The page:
How to Build a Custom Sump for Your Reef Aquarium
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(fun music) – Hello folks, Robert
from Marine Depot here. Thanks for watching. In this video, we’re
going to build a sump. We’re going to show you guys
how to build a sump filter for your aquarium that’s
not only effective, but also easy on your wallet. (fun music) When building an aquarium, proper planning really goes a long way especially when it comes
to building your sump. So the first step in
building a sump at home is proper planning. When sizing your sump,
you pretty much want the largest tank possible. So measure the space
you have for your sump and choose the largest tank
that will fit in that space. 10% of your tank’s total
volume is considered the minimum sump size for any aquarium. So we have a 50 gallon display tank and we’re going to use this
30 gallon rimless aquarium to build our sump. But the nice thing is any
kind of aquarium will work to build a sump. You can even use regular
old framed aquariums that are really easy to
find and fairly inexpensive. So now we need to think about the baffles. Be mindful of the different chamber sizes and water level when
planning your baffles. I like to take a ruler and a Sharpie to draw on the side of the tank. This helps me visualize
the baffle location and the water level. You can even test fit your skimmer and other equipment to ensure the baffles are placed appropriately. When it comes to water level in your sump, you really want it to
be 4 to 6 inches or more below the top to ensure the sump can hold a little extra water. Using our handy aquarium
calculator, you can easily calculate the amount of
water that will drain from your tank in the
event of a power outage. Just calculate the amount of water in the area inside your tank
that will drain into the sump. Basically the area
between your return pipes and the maximum water
level in your display tank. This way you will know for certain that your sump is large
enough to hold the water and allows you to adjust the baffle height before it’s too late. In this sump, we want a skimmer chamber, a return pump chamber and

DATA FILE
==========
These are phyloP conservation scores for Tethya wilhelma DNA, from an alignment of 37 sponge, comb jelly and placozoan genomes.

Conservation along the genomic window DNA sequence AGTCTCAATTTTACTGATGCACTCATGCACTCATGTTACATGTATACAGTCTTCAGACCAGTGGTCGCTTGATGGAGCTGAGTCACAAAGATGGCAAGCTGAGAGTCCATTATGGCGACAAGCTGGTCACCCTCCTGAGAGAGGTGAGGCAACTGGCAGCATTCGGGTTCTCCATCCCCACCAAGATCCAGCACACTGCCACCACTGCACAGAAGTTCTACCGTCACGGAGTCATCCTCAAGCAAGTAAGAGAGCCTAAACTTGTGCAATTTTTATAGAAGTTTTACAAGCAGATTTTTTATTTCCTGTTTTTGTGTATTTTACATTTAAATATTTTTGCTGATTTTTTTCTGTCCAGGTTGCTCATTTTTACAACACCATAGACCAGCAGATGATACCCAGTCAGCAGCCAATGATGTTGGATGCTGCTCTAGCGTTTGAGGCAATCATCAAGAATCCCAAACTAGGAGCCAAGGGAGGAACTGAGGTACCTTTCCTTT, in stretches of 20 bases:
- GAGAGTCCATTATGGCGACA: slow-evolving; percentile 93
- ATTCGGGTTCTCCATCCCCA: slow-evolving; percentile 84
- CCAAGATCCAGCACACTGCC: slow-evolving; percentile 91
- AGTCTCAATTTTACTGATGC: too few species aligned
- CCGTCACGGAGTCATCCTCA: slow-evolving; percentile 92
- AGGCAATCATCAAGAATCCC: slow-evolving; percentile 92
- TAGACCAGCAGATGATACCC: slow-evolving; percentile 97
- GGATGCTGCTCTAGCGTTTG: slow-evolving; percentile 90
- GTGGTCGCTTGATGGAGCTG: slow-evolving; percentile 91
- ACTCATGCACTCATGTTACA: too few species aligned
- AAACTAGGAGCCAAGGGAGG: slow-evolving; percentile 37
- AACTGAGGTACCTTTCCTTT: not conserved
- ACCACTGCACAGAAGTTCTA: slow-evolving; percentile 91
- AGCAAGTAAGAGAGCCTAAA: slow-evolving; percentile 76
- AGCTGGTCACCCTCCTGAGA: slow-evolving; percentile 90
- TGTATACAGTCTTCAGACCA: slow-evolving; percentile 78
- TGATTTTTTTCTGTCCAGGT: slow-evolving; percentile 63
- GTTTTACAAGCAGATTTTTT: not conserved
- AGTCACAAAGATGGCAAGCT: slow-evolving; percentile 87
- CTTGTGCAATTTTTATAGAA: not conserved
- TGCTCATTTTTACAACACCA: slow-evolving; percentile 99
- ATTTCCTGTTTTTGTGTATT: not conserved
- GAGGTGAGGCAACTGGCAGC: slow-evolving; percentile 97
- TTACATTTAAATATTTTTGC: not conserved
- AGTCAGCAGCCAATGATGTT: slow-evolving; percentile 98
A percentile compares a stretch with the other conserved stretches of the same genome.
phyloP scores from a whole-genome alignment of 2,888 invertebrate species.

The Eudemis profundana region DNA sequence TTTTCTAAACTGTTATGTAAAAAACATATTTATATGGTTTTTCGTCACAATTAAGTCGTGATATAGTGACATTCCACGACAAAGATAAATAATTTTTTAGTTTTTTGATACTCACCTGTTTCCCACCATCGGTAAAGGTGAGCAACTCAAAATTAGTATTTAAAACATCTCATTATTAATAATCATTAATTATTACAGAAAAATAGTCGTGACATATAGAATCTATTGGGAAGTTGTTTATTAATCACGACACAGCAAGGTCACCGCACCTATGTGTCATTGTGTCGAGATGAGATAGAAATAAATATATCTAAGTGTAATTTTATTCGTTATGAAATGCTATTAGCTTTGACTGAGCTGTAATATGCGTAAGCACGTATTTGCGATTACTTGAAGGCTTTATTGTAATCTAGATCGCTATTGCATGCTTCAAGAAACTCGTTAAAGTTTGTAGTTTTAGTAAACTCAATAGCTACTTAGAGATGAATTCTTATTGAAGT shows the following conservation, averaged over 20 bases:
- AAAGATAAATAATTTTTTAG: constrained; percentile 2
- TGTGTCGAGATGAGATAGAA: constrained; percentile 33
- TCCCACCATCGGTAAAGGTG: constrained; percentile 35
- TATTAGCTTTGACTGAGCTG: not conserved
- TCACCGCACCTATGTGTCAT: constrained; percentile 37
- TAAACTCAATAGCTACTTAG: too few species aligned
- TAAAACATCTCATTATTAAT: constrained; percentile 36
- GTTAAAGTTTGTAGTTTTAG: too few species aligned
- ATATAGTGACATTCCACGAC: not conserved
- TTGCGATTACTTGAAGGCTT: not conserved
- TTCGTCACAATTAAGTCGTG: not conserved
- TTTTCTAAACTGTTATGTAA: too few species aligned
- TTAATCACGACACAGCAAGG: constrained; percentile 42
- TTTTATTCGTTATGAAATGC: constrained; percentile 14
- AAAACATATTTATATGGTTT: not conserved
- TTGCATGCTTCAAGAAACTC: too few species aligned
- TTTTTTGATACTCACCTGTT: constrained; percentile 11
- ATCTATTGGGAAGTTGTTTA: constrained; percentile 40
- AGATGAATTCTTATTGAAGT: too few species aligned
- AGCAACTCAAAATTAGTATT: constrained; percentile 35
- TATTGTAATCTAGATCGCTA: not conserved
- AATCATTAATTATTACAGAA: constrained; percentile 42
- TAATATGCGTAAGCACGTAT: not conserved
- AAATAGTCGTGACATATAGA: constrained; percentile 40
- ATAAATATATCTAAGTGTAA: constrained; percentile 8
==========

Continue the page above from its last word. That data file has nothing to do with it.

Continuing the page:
an isolated ATO reservoir to hold top off water. Many premanufactured sumps
include a refugium chamber but we decided to use this space for the ATO chamber instead. You want to take careful
note that these two baffles here are positioned close
together in such a way that they will trap bubbles
and reduce any debris from entering the pump chamber which is a pretty common practice and generally referred
to as a bubble trap. Now this should always be placed right before the pump chamber. I found it best to have your baffles cut with polished edges at a local glass shop instead of trying to cut them yourself. Freshly cut glass can be
really sharp and dangerous. By getting it professionally
cut, you can avoid this hazard and ensure the baffles
are cut perfectly to size with straight edges. When sizing the baffles,
you want to have them cut to be about a quarter
inch short on both sides. This makes them easy to place in the tank and gives plenty of room for the silicone to adhere to both the
tank wall and the baffle. Using thick glass for the baffles, one quarter inch or more is best. This helps when gluing
the baffles in place because the thicker edges
give you more surface area for the silicone to bond. So now the hard part which
is working with the silicone and securing your baffles in place. Now be sure that you get 100% silicone that is safe for aquarium use
which is generally available at your local home improvement store. Start with the first
baffle and hold it in place using a few pieces of tape. If you need a gap on the
bottom, you can use some dvd or cd cases, even a 2 x 4 will work in most situations but
the cd cases are nice because they are easy to
remove from tight spaces and give you a little flexibility in terms of getting the exact gap
size you want on the bottom. After setting the baffle with tape, run a generous bead of
silicone up each of the corners and pass over with your finger one time. Do not press too hard with your finger as this can move the baffle around. Using more silicone is